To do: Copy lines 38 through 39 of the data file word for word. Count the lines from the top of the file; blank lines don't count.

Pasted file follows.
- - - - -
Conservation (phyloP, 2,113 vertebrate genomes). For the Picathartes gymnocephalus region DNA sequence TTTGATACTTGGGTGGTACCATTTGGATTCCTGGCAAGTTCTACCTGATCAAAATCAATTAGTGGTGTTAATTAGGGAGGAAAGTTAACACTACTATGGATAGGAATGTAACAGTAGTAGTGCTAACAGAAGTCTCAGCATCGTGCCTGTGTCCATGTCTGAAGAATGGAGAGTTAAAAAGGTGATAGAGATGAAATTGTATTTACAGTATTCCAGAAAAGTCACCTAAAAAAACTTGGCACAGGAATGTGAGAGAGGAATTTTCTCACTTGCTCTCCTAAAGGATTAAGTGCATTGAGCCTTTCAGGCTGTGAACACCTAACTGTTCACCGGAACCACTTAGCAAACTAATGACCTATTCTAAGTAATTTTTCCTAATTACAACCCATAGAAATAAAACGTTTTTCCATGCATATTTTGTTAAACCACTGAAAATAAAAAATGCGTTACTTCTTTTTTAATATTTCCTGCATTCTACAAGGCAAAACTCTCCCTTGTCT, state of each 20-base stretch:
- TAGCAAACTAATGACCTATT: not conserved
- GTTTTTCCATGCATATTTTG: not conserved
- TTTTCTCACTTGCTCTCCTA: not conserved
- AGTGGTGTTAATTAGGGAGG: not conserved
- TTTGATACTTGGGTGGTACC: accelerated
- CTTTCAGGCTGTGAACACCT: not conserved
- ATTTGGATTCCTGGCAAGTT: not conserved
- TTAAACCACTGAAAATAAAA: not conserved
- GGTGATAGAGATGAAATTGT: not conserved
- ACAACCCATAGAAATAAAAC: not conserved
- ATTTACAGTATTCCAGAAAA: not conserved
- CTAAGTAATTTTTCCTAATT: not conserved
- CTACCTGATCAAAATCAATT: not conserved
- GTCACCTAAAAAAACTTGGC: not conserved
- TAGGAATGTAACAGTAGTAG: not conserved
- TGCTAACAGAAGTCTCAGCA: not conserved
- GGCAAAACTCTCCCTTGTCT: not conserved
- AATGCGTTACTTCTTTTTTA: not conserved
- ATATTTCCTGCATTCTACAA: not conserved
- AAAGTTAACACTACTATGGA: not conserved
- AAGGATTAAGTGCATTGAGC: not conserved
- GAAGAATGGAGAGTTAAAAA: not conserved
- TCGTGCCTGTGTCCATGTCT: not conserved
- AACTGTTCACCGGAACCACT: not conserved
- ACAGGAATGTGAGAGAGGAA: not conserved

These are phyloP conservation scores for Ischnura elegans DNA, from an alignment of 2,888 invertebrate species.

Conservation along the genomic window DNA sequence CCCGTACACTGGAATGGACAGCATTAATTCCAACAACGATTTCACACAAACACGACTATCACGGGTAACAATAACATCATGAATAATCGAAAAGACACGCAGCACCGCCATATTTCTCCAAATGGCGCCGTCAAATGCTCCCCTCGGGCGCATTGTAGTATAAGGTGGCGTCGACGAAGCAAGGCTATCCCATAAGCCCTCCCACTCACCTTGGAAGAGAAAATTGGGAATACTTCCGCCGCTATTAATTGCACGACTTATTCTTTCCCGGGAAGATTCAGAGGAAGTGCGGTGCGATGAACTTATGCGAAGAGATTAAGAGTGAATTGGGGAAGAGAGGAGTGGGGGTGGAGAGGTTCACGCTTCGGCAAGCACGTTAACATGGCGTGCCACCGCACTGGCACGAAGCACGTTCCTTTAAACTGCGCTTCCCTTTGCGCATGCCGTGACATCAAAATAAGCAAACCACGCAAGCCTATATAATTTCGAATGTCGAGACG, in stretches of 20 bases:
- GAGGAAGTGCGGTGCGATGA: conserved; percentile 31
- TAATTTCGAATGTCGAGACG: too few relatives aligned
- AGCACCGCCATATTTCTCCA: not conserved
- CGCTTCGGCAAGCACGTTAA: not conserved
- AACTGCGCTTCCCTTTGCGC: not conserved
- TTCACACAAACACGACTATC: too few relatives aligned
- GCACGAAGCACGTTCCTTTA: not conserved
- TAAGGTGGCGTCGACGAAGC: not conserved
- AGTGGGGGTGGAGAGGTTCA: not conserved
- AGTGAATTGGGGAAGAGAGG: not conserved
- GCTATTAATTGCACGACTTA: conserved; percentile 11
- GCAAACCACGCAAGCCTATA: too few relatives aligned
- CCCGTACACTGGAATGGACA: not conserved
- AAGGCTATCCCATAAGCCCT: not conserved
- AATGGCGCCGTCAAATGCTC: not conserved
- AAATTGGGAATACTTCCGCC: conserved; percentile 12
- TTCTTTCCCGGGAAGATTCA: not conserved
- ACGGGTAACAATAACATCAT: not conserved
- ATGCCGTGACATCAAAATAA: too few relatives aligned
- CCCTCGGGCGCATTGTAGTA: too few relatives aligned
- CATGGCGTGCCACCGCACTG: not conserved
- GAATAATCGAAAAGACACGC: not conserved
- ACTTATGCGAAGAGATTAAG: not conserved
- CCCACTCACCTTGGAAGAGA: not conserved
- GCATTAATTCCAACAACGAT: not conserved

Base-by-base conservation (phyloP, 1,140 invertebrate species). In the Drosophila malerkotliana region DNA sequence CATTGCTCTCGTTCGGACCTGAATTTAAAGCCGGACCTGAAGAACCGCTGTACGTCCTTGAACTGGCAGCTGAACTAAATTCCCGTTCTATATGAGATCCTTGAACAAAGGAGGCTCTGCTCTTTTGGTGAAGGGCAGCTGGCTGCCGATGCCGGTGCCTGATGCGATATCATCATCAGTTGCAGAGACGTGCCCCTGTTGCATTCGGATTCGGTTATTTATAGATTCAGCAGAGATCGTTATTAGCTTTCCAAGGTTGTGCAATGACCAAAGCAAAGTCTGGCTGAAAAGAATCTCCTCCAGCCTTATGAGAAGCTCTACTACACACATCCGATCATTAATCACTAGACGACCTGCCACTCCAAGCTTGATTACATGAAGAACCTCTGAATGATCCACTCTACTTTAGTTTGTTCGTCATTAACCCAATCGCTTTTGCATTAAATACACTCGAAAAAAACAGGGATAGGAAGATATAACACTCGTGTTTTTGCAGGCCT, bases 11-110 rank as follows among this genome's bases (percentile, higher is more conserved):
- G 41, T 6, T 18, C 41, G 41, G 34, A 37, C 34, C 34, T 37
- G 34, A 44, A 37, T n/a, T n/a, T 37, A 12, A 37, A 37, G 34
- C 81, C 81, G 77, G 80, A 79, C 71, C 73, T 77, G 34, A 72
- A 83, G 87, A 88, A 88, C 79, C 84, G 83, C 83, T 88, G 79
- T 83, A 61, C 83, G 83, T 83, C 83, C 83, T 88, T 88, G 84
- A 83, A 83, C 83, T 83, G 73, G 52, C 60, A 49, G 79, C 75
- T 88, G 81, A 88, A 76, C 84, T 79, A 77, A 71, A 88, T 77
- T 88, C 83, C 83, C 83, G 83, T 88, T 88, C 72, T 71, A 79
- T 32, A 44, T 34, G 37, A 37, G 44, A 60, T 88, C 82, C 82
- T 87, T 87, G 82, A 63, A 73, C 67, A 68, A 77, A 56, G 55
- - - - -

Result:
- AGTGAATTGGGGAAGAGAGG: not conserved
- GCTATTAATTGCACGACTTA: conserved; percentile 11